Worlds a world away

After the proximity of the 2021 worlds in Belgium, I have to say that so far this years vintage in Australia has yet to fire for me.

We have seen close finishes and crashes but… well its not Julian Alaphillippe outside the Stella brewery is it?

This is no disrespect to Aussies or their base for the championship. I have a really close friend who lives close to the course, but I would phase this as a development event rather than a championships based in one of the sports heartlands.

Maybe the Qatar event is still affecting my viewpoint and over the weekend I will be engrossed in a Tadej Pogacar vs. Wout van Aert classic…

Let’s see.

Le Tour 22 – Stage 16-21 Week 3 Vingegaard makes it to Paris

I had to think long and hard over a headline. Implying that the winner Jonas Vingegaard merely “made it” to Paris might be seen as belittling his achievement. But the context I am after is showing the challenges he faced with the climate, with climate protestors and the fact that Tadej Pogacar wasn’t going to hand over the title without a battle.

We left the race in the South of France after one of the hottest days on record for the Tour.

Stage 16 was a medium mountain stage which saw Israel-Premier Tech continue their ascension out of the World Tour relegation places when Hugo Houle rode away to win the stage. He was ably back by team mate Mike Woods for a Canadian one two.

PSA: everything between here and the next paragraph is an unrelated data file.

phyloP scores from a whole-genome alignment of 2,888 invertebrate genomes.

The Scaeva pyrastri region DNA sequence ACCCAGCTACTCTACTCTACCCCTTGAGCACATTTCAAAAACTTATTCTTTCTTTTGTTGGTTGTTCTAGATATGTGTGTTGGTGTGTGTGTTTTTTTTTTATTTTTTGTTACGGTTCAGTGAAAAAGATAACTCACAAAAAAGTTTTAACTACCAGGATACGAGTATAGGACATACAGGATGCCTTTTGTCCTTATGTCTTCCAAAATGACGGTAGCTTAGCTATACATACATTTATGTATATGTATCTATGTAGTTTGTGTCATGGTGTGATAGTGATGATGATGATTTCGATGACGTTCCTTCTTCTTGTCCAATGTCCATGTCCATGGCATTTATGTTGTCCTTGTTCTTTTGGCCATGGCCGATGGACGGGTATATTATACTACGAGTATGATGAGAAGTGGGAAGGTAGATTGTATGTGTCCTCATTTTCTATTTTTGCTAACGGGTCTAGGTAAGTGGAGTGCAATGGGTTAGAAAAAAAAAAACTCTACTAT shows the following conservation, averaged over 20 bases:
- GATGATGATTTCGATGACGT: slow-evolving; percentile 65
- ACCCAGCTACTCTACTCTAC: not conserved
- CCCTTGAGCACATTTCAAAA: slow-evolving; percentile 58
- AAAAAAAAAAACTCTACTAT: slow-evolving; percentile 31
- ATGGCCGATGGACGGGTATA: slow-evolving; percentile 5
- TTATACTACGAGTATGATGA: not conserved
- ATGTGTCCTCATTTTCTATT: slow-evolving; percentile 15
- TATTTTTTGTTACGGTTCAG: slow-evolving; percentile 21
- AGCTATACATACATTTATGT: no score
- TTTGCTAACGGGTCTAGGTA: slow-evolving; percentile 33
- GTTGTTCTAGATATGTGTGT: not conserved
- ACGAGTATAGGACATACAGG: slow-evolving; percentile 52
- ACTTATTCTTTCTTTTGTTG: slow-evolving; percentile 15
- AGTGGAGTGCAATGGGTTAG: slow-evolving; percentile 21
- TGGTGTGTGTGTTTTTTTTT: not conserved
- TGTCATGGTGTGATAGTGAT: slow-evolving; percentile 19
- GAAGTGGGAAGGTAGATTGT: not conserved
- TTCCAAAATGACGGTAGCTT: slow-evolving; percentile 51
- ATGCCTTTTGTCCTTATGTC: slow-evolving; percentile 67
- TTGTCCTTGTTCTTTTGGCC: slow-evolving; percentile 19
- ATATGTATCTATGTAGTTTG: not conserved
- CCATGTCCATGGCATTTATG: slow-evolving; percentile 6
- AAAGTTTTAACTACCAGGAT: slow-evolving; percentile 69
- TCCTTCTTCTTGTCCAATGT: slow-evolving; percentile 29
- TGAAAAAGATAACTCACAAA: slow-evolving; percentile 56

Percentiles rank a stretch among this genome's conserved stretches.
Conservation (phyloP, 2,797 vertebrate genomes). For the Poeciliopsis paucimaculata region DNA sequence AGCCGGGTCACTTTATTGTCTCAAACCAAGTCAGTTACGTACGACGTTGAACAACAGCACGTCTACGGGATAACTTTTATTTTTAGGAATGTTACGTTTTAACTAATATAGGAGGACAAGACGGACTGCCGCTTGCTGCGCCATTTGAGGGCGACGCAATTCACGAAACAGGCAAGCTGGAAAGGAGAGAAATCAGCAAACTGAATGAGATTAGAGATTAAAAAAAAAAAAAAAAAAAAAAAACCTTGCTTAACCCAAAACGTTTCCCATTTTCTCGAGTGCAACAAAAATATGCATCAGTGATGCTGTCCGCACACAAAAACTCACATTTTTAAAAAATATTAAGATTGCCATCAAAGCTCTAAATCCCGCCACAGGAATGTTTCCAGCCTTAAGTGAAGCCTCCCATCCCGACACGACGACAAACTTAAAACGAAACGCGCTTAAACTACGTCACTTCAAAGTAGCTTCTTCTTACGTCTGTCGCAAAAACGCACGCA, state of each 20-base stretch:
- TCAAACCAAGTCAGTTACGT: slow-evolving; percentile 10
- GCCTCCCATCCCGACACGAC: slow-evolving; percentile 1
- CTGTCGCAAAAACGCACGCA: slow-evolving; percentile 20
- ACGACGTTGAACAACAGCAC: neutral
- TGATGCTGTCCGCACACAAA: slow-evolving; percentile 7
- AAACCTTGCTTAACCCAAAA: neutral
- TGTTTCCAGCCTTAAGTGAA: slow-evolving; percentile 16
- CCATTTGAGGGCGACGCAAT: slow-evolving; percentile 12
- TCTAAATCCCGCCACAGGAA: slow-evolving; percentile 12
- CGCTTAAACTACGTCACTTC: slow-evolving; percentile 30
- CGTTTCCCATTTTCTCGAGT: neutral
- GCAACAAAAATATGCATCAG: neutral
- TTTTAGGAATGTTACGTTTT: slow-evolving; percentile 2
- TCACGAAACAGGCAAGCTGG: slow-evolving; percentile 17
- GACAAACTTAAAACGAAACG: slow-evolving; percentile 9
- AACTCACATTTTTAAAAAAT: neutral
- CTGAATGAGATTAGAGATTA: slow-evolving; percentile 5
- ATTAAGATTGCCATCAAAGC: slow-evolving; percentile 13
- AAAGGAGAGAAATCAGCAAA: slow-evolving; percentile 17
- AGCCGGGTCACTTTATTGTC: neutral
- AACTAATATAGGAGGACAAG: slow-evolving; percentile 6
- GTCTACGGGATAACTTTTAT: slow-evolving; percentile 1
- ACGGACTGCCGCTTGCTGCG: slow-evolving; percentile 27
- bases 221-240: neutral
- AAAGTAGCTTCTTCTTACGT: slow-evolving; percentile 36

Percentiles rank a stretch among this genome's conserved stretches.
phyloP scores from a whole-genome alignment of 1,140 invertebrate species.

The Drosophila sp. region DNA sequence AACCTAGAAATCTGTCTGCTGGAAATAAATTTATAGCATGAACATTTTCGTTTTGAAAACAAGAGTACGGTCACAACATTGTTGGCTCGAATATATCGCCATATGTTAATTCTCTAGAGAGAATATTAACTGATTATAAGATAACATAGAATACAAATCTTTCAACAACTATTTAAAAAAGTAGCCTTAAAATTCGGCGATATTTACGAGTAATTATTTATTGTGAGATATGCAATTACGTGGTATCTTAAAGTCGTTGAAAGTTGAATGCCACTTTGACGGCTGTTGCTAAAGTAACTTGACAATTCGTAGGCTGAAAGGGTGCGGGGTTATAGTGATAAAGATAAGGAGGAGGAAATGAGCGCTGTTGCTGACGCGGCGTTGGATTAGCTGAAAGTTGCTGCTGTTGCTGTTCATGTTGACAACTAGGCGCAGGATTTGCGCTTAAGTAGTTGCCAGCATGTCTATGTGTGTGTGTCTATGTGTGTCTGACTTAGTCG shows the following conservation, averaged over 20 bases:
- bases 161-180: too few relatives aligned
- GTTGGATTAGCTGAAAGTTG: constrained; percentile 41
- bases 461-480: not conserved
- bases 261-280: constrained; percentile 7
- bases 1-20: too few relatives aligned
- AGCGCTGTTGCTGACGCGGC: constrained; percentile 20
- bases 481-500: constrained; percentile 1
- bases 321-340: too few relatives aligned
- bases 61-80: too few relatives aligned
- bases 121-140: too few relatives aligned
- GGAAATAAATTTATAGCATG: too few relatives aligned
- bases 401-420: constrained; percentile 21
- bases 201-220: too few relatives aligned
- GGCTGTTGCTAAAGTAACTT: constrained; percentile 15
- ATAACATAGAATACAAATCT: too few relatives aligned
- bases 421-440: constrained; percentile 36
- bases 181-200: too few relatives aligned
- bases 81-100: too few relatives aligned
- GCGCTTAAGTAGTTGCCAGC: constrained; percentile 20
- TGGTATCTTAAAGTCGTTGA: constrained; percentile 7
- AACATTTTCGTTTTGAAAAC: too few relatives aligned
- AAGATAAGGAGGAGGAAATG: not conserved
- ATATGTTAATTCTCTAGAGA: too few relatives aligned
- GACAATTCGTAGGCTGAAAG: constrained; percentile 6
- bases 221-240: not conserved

The next day to Peyragaudes saw Pogacar win the stage without creating any distance between himself and the yellow jersey.

Despite being super confident that the Slovenian would have what it took to come back and win the race overall, his lack of ability to drop Vingegaard made me start to doubt his chances of doing so. This was clear evidence that the Dane had his number and that it would take something really special to dislodge him.

The final mountain stage to the disgraced (based on the evidence of former winners) peak of Hautacam saw Pogacar dropped for good.

After dueling on the way up the penultimate climb, the top two on the overall classification both had sketchy moments on the hot tar going down.

The yellow jersey had his foot out to save him from snaking into a ditch before Pogacar went over and crashed.

Vingegaard waited for his rival and when he caught up they shook hands as if to say “no more, this could get silly and dangerous“.

They did battle it out on the final climb before Wout Van Aert (who else?) delivered a monster turn for his leader which saw him win alone.

Christophe LaPorte got reward for all of his efforts in this race and across the season to date with the only French stage win after escaping in Cahors. Jumbo continued to monopolise the stage wins with Van Aert taking the final time trial for the second year in succession before Jasper Philipsen made it two stage wins in Paris.

There are those in the media calling this the best Tour ever. I think that might be a bit steep based on 1989 (and others!). But it was exciting from first to last and raced continually.